Esports Entertainment Group (EEG) has entered into a share purchase agreement to sell its Bethard business for total consideration of €9.5m.

Terms of the agreement

Bethard is an operator of online casino and sportsbook brands licensed in both Malta and Sweden.

The total purchase consideration was determined to be around €9.5m, with €1.65m payable to EEG in cash upon closing.

A further €6.5m is attributed to EEG’s release from payment of its contingent consideration liability relating to its acquisition of Bethard in 2021.

EEG acquired the business from parent company Gameday Group for €16m in cash, plus consideration equal to 12% of the brand’s NGR for the following two years.

Now, Bethard’s buyer will also assume liabilities of around €1.2m, while the terms of the sale allow for a cash holdback of €150,000 which may be retained by the buyer should liabilities exceed the amounts agreed upon in the purchase agreement.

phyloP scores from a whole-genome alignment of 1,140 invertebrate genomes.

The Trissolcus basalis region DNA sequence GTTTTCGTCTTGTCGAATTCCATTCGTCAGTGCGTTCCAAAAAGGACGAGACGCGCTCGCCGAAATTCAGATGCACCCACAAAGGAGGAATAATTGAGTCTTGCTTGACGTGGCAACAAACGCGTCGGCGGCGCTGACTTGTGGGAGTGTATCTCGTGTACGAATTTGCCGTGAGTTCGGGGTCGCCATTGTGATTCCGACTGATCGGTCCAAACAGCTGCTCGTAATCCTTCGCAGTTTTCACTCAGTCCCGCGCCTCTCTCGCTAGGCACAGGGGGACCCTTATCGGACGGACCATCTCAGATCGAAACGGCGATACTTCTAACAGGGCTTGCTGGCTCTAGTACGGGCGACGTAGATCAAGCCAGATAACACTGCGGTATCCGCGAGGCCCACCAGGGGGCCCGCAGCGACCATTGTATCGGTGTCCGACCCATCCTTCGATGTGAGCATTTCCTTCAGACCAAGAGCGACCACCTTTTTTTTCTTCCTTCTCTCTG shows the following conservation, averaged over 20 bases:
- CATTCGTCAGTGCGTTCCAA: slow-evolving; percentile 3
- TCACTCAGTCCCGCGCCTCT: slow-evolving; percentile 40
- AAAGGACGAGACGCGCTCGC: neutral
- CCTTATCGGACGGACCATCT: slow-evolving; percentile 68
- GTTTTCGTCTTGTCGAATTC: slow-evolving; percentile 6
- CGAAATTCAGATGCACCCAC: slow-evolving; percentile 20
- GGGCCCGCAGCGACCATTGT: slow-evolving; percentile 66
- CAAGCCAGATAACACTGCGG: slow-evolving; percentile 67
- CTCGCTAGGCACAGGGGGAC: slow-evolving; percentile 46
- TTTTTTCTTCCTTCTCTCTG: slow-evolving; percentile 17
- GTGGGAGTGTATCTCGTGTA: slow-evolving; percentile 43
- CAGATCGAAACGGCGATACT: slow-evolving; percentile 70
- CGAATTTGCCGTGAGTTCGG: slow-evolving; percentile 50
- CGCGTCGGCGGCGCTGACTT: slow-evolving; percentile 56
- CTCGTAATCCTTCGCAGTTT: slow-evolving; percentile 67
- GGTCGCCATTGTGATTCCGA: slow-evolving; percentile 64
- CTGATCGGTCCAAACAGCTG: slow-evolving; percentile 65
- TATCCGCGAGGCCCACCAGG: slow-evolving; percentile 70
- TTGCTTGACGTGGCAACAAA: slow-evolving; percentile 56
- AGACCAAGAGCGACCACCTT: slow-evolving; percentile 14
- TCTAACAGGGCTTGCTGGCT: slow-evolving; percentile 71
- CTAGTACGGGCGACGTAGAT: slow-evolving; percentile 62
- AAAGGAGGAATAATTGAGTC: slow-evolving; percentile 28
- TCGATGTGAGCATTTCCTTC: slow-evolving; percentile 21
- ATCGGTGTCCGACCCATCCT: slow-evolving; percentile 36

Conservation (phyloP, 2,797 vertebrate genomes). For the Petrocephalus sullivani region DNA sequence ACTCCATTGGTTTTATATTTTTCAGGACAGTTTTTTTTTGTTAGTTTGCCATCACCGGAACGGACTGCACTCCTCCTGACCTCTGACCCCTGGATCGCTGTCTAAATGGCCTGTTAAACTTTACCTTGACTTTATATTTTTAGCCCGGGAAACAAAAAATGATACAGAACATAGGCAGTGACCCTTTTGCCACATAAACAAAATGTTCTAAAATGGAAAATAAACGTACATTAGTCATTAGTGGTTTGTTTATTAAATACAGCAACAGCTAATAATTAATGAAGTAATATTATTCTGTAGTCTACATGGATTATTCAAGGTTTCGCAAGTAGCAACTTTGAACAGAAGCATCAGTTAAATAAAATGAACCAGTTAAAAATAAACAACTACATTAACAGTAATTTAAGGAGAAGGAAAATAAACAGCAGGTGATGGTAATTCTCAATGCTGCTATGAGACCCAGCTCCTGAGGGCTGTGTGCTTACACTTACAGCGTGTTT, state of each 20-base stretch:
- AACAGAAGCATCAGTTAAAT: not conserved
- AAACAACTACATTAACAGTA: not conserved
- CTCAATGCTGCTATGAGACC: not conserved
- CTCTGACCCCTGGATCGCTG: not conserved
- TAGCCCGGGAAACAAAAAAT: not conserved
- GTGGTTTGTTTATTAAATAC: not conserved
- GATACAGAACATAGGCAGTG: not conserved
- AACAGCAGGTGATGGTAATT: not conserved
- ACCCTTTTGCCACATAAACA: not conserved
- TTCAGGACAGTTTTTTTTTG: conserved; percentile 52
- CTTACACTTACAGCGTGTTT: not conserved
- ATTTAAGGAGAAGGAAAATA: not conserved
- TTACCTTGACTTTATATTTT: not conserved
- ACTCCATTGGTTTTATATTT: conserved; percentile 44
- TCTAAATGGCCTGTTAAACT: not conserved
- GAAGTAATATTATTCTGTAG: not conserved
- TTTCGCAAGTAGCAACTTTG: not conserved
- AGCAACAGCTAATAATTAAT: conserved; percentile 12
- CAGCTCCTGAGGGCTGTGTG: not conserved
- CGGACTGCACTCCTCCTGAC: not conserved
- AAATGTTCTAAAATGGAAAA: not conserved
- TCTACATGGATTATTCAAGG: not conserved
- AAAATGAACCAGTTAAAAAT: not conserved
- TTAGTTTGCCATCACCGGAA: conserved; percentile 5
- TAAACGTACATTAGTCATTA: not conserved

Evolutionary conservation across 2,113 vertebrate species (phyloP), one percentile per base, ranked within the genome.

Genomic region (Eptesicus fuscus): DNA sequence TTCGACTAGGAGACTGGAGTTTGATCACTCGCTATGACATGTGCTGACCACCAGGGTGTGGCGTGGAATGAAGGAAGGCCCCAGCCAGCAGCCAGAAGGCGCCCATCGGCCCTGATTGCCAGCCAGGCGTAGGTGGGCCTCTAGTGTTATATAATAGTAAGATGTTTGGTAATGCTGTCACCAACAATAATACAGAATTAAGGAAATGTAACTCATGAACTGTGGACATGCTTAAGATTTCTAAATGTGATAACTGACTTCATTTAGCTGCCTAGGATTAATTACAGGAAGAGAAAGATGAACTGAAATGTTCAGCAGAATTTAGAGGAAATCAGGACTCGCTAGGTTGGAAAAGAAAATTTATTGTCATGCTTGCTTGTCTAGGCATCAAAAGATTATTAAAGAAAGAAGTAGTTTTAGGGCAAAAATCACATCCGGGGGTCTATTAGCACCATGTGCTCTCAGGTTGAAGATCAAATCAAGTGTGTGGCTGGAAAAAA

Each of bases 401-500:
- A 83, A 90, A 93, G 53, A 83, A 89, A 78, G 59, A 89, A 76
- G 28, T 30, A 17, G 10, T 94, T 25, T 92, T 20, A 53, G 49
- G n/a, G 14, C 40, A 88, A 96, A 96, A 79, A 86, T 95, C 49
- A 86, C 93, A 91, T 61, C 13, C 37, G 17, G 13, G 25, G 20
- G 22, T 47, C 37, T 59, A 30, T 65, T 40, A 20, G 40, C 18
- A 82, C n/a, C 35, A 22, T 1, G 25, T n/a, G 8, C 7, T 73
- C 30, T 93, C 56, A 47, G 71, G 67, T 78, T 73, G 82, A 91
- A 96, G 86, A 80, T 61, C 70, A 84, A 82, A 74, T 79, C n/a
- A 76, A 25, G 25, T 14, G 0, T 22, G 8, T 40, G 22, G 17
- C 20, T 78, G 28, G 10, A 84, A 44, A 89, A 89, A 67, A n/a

Esports Entertainment Group CEO Alex Igelman: “I am extremely encouraged and pleased with the speed and efficiency in which senior management effectuated these important actions.”

The sale is expected to close during the two-week period following the signing of the purchase agreement on 14 February.

As a further condition to the sale, EEG has entered into an amendment and waiver agreement that requires it to deposit 50% of the proceeds into a bank account in favour of the lender which provided it with a $16.7m senior convertible note last February.